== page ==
Liam Drew gropes for a better understanding of the evolutionary reason for external testicles, unsatisfied by the widely-cited “cooling hypothesis”:
Heat disrupts sperm production so effectively that biology textbooks and medical tracts alike give cooling as the reason for the scrotum. The problem is many biologists who seriously think about animal evolution are unhappy with this. Opponents say that
testicles function optimally at cooler temperatures because they evolved this trait after their exile. If mammals became warm-blooded 220 million or so years ago, it would mean mammals carried their gonads internally for more than 100 million years before the scrotum made its bow. The two events were hardly tightly coupled.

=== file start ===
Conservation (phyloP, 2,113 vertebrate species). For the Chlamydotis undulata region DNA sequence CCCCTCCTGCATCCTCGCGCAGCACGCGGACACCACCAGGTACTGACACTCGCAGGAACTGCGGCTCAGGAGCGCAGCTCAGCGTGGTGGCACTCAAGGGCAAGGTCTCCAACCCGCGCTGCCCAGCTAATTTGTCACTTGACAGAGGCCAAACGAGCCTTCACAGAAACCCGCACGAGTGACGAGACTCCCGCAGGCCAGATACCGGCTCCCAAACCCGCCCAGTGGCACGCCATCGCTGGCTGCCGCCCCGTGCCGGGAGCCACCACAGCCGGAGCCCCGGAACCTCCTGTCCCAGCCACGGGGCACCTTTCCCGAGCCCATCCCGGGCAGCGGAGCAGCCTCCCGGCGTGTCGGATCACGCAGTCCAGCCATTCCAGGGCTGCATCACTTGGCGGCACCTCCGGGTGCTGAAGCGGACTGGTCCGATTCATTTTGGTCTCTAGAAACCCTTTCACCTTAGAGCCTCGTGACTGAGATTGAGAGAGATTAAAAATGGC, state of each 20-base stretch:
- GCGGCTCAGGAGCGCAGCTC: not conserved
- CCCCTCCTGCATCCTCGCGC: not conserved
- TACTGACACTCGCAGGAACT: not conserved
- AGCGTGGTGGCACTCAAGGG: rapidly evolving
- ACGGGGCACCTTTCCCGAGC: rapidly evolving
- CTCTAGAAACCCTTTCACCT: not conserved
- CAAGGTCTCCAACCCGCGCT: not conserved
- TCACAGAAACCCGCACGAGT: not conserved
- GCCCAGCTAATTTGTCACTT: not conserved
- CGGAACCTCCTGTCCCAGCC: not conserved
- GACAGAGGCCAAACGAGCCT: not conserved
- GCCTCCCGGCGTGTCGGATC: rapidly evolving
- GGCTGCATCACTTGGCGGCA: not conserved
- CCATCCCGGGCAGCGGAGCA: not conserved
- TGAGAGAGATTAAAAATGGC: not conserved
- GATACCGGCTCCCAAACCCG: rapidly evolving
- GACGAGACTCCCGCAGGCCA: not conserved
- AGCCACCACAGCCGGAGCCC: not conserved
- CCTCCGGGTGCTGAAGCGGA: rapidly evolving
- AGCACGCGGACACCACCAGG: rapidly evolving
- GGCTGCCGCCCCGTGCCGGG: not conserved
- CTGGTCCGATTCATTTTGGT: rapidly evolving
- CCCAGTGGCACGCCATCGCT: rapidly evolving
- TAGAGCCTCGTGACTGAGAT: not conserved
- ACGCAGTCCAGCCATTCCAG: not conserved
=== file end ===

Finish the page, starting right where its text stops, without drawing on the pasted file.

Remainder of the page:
The hypothesis’ biggest problem, though, is all the sacless branches on the family tree. Regardless of their testicular arrangements, all mammals have elevated core temperatures. If numerous mammals lack a scrotum, there is nothing fundamentally incompatible with making sperm at high temperatures. Elephants have a higher core temperature than gorillas and most marsupials. And beyond mammals it gets worse: Birds, the only other warm-blooded animals, have internal testes despite having core temperatures that in some species run to 108 degrees.
(Photo: a scrotum in a warm state by Brallion, via Wiki)